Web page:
RFC: Tweak heuristics in SimplifyCFG

Geoff Berry gberry at codeaurora.org
Fri Feb 6 14:38:27 PST 2015

Hi James, Hal,


I’ve been looking into a related issue, and would appreciate your input on it.  We currently convert branches to selects in SimplifyCFG, but we don’t do the opposite anywhere at the IR level from what I can tell.  It seems like it might be beneficial to do this conversion in cases where the un-if converted code would be rejected by the cost heuristic that was being discussed below.  Code sinking also comes into play, since ideally we would consider the branching case cost with code sunk into the then/else blocks where possible/profitable.  Come to think of it, it seems like we would want to do some sinking before the SimplifyCFG case as well to make a better decision.


Any thoughts on this?





Geoff Berry

Employee of Qualcomm Innovation Center, Inc.

Qualcomm Innovation Center, Inc. is a member of Code Aurora Forum, a Linux Foundation Collaborative Project


From: llvm-commits-bounces at cs.uiuc.edu [mailto:llvm-commits-bounces at cs.uiuc.edu] On Behalf Of James Molloy
Sent: Friday, February 06, 2015 12:01 PM
To: Hal Finkel
Cc: LLVM Commits
Subject: Re: RFC: Tweak heuristics in SimplifyCFG


Hi Hal,

That's a really good point, I'm on board with that. I'll cook up a patch soon and send it for review.






On Fri Feb 06 2015 at 4:53:44 PM Hal Finkel <hfinkel at anl.gov <mailto:hfinkel at anl.gov> > wrote:

----- Original Message -----
> From: "James Molloy" <james at jamesmolloy.co.uk <mailto:james at jamesmolloy.co.uk> >
> To: "LLVM Commits" <llvm-commits at cs.uiuc.edu <mailto:llvm-commits at cs.uiuc.edu> >
> Sent: Friday, February 6, 2015 9:00:33 AM
> Subject: RFC: Tweak heuristics in SimplifyCFG
> Hi all,
> I've been looking at why we generate poor code for idiomatic stuff
> like clamp() and abs().
> Clamp normally looks like this:
> T clamp(T a, T b, T c) { return (a < b) ? b : ((a > c) ? c : a); }
> We currently produce the following IR for this:
> define i32 @clamp2(i32 %a, i32 %b, i32 %c) #0 {
> entry:
> %cmp = icmp sgt i32 %a, %c
> br i1 %cmp, label %cond.end4, label %cond.false
> cond.false:
> %cmp1 = icmp slt i32 %a, %b
> %cond = select i1 %cmp1, i32 %b, i32 %a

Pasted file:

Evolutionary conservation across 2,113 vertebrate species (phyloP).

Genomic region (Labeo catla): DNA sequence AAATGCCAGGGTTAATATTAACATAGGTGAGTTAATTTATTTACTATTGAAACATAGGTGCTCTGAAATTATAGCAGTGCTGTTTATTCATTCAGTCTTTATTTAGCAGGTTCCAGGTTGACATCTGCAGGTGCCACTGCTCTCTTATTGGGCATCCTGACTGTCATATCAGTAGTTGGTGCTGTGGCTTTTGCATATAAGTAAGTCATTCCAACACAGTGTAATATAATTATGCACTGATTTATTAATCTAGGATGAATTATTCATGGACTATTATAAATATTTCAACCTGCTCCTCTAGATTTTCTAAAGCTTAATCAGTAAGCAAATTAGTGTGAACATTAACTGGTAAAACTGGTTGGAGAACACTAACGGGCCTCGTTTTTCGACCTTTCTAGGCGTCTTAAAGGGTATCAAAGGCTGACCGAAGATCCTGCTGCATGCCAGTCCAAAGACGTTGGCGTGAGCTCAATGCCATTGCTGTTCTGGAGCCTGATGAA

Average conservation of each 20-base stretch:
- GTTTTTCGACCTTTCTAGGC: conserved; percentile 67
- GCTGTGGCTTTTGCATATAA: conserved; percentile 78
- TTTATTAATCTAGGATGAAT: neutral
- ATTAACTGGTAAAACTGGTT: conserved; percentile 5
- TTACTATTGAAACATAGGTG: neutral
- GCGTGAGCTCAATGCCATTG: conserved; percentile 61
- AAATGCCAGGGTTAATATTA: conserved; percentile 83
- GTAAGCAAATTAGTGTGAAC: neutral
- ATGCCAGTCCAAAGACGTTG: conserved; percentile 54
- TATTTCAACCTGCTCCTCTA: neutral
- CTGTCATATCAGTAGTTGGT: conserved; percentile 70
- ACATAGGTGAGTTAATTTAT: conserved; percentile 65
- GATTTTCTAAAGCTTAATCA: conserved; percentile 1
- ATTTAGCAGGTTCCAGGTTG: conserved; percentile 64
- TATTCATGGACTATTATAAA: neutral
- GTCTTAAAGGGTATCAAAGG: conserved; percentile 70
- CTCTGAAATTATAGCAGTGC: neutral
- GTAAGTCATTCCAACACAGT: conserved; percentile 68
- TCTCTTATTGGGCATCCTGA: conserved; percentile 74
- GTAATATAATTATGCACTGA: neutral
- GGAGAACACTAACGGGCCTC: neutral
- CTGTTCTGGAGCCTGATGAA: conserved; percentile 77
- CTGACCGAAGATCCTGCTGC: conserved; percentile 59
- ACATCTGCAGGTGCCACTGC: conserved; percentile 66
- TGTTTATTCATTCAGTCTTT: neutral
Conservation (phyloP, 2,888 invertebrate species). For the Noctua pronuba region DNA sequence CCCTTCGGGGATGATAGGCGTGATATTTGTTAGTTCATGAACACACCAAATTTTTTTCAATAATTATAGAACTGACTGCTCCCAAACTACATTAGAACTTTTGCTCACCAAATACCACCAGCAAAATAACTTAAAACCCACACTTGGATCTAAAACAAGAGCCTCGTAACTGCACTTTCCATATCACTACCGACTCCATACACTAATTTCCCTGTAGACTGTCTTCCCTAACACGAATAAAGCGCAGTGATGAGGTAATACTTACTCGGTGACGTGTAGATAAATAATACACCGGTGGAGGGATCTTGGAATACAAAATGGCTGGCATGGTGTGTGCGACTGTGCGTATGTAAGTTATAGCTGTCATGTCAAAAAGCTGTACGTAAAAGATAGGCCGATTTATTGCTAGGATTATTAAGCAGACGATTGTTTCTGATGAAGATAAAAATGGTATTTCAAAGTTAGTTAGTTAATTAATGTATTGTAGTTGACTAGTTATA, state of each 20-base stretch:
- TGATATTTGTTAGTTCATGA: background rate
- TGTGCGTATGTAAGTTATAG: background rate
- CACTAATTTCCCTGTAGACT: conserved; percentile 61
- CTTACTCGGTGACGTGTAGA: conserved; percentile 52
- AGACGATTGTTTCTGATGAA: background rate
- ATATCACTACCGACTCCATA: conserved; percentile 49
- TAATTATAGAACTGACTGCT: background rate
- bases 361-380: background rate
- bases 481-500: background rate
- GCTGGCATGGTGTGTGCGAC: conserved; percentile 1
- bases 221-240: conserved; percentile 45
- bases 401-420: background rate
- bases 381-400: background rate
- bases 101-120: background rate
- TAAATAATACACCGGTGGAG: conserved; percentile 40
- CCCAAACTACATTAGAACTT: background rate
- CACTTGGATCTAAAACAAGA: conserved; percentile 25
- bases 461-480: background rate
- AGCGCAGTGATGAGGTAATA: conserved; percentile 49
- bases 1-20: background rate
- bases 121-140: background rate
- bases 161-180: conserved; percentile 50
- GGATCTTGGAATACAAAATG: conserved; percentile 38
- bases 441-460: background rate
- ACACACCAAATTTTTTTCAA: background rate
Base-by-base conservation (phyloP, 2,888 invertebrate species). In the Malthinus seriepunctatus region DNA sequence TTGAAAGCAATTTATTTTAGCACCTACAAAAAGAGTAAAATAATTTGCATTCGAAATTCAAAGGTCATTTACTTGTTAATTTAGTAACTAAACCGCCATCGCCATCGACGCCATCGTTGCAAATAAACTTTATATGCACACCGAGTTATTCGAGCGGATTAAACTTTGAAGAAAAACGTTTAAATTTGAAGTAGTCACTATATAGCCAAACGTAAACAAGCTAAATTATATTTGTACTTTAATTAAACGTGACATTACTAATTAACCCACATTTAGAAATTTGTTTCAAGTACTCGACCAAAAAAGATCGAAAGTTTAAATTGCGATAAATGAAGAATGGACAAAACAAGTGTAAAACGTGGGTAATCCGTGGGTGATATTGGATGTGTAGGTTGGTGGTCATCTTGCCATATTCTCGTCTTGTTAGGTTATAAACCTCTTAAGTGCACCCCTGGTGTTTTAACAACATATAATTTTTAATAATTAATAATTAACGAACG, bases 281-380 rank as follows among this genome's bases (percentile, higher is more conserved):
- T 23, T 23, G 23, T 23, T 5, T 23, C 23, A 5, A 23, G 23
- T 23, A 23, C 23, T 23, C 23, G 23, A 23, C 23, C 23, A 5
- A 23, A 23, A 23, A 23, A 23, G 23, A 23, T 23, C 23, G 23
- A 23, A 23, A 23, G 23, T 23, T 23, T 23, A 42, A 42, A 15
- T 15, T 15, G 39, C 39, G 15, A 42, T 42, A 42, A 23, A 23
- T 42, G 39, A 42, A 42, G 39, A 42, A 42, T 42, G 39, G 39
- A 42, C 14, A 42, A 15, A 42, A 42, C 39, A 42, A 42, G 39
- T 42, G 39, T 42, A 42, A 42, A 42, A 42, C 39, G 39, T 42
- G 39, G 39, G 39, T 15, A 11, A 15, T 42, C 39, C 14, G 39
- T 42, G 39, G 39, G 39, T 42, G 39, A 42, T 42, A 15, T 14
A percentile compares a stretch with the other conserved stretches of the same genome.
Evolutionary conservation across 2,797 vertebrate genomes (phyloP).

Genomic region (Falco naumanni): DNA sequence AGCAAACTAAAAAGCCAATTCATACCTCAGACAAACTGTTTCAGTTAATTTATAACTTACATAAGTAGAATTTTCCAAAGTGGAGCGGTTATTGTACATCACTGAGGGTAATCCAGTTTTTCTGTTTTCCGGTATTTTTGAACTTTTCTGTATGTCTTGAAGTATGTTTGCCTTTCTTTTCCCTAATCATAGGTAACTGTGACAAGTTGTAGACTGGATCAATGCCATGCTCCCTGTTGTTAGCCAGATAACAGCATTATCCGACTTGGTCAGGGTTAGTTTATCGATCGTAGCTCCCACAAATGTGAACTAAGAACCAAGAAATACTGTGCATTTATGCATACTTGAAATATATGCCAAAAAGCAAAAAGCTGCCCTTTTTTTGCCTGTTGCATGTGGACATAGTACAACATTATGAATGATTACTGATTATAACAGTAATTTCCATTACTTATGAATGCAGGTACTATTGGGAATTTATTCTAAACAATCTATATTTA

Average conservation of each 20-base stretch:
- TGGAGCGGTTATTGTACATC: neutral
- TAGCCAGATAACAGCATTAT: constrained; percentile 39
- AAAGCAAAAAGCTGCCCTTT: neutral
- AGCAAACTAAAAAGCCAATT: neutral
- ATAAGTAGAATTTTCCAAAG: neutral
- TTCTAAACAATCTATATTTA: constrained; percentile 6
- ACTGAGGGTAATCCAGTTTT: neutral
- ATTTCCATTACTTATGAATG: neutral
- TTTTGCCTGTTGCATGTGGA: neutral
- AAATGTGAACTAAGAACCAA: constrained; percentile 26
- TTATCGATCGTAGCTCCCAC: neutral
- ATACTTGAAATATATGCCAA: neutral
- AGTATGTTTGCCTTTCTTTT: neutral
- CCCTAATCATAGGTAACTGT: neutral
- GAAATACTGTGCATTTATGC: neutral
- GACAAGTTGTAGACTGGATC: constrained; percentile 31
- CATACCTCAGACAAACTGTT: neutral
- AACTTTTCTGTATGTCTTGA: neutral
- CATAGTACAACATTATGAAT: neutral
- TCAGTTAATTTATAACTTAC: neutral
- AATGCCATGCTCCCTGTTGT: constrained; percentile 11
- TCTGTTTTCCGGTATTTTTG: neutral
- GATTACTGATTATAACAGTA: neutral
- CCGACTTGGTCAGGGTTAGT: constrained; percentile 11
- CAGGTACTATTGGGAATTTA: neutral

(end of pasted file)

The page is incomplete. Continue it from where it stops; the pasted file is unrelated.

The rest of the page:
> br label %cond.end4
> cond.end4:
> %cond5 = phi i32 [ %cond, %cond.false ], [ %c, %entry ]
> ret i32 %cond5
> }
> This is multi-block so makes later optimizations more awkward, such
> as loop vectorization and loop rerolling. SimplifyCFG can convert
> this into "icmp; select; icmp; select", but doesn't because it has
> quite a conservative heuristic - it'll only ever hoist one (cheap)
> instruction into the dominating block.
> I think this is too conservative - given the potential gains later on
> in the optimizer from flattening basic blocks (and that
> CodegenPrepare can remove selects again!) - we should be more
> aggressive here.
> My suggestions are:
> - Up -phi-node-folding-threshold from 1 to 3.
> - Add "fcmp", "fadd" and "fsub" to the list of cheap instructions to
> hoist. (fadd and fsub to make abs() work!)
> Would anyone object to this? I'll have benchmark results on AArch64
> by the end of the weekend.

This sounds good to be. Regarding the second point, I'd rather that SimplifyCFG did not have its own list of cheap instructions (I'm referring to ComputeSpeculationCost in lib/Transforms/Utils/SimplifyCFG.cpp), but rather used the existing TTI interface for this. SimplifyCFG already now uses TTI for other things, and I think this is a natural enhancement.

I think that we should call TTI.getUserCost(&I) (which is the same interface used by the inliner's cost analysis, the loop unroller, etc.), and hoist an unlimited number of instructions marked as TargetTransformInfo::TCC_Free and some limited number of instructions marked as TCC_Basic. The idea is that the total cost of the instructions should equal (phi-node-folding-threshold)*(TCC_Basic).

This also provides a natural way to turn off these optimizations for fadd, etc. on targets that don't have hardware-implemented floating point.


> Cheers,
> James
> _______________________________________________
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Hal Finkel
Assistant Computational Scientist
Leadership Computing Facility
Argonne National Laboratory

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